After his retirement last year, Mr Gupta invested his retirement corpus of Rs 1 crore equally in equity and fixed income. He invested Rs 15 lakh each in Senior Citizen Savings Scheme (SCSS) and Pradhan Mantri Vaya Vandana Yojana (PMVVY), which helped him get a guaranteed monthly income of Rs 20,000. His remaining fixed-income portion is invested in a combination of liquid and short-duration funds, from where he has set up a monthly withdrawal of Rs 30,000 to meet his expenditure.
Unfortunately, a massive fall of about 22 per cent in equities during March end and early April made him extremely anxious and worried that he may outlive his savings (see the graphic 'Then and now').
Here is what he should do now.
Do not redeem your equity investments
Given the prevailing situation, Mr Gupta may be tempted to withdraw his equity investments to safeguard the capital left. However, doing so would be a big mistake as that would make his notional losses permanent.
One must appreciate that equities are volatile in nature and can give you nasty surprises over the short term. It is important to stay invested in such times to reap the benefits over the long term. Over time, markets tend to recover and continue their upward march. That's why you should keep only that money in equity which you won't need at least for the next five years.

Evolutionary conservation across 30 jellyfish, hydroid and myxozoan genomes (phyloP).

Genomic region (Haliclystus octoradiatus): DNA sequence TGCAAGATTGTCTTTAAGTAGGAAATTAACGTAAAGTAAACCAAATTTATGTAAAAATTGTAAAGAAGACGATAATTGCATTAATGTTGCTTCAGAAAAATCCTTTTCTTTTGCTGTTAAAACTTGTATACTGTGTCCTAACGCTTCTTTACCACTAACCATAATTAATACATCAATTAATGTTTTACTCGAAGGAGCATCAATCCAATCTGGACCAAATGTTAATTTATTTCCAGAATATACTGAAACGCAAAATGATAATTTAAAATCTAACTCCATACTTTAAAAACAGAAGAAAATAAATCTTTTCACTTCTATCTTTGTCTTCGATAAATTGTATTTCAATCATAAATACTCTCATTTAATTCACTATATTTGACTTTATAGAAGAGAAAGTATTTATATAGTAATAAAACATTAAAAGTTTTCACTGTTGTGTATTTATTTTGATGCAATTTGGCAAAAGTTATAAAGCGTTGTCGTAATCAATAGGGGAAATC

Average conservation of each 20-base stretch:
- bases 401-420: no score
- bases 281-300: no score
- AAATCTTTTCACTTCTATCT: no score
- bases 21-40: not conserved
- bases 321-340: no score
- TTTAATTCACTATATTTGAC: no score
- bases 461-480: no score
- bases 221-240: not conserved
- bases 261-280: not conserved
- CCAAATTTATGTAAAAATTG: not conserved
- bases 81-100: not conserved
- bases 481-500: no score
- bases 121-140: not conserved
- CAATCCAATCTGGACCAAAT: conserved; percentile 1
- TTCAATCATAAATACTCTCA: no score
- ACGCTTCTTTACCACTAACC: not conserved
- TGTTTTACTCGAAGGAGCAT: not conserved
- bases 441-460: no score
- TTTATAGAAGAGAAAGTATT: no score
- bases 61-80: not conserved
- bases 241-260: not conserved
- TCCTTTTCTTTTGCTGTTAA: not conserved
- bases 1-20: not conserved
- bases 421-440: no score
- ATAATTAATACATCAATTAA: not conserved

Further, resorting only to fixed income is not a solution either as fixed income fails to generate inflation-adjusted return over the long term. Mr Gupta can end up consuming his corpus faster if he relies only on fixed income (see the graph 'In a fix').
Utilise your fixed-income investments
Mr Gupta has made the right decision of investing the maximum possible amount in SCSS and PMVVY, which are high-yielding, government-backed and guaranteed return schemes. He was lucky to lock his money in these schemes at 8.6 per cent and 8 per cent, respectively. The interest rate for fresh investments in SCSS and PMVVY has now reduced to 7.4 per cent. This has helped him generate a guaranteed monthly income of Rs 20,000.
His approach of setting up an SWP of Rs 30,000 from debt funds to meet his monthly requirement of Rs 50,000 is also correct. Mr Gupta should continue to utilise his fixed-income investments to meet his living expenses for the next few years. He has sufficient money in fixed income for this purpose
Reduce your expenses
Since Mr Gupta is in the initial years of his retirement, he has a long way to go. Continuing with a monthly expenditure of Rs 50,000 may expose him to the risk of outliving his expenses.
Look at the graphs titled 'After equities recover'. While it is not possible to give a definite time when equities would recover, we have considered two scenarios: three and five years. 'Recovery' means Mr Gupta recouping his losses of 22 per cent on his equity corpus. If Mr Gupta continues to spend Rs 50,000 every month, his corpus would last for about 19 years after the initial five years of recovery. However, if he curtails his expenses to Rs 40,000, the same corpus would last for about 30 years after the initial five years of recovery.
Mr Gupta should, therefore, try to reduce his discretionary spending and limit his monthly expenditure to Rs 40,000. This should reduce the chance of him outliving his corpus.
Don't ignore these
- Maintain a contingency fund equivalent to at least six-month expenses in a combination of sweep-in fixed deposit and liquid funds.
- Buy term life insurance if you have financial dependents and your assets are insufficient to take care of them in your absence.
- Continue with your health insurance as any unplanned medical emergency can eat away your savings. Many senior-citizen-specific health insurance plans are available in the market today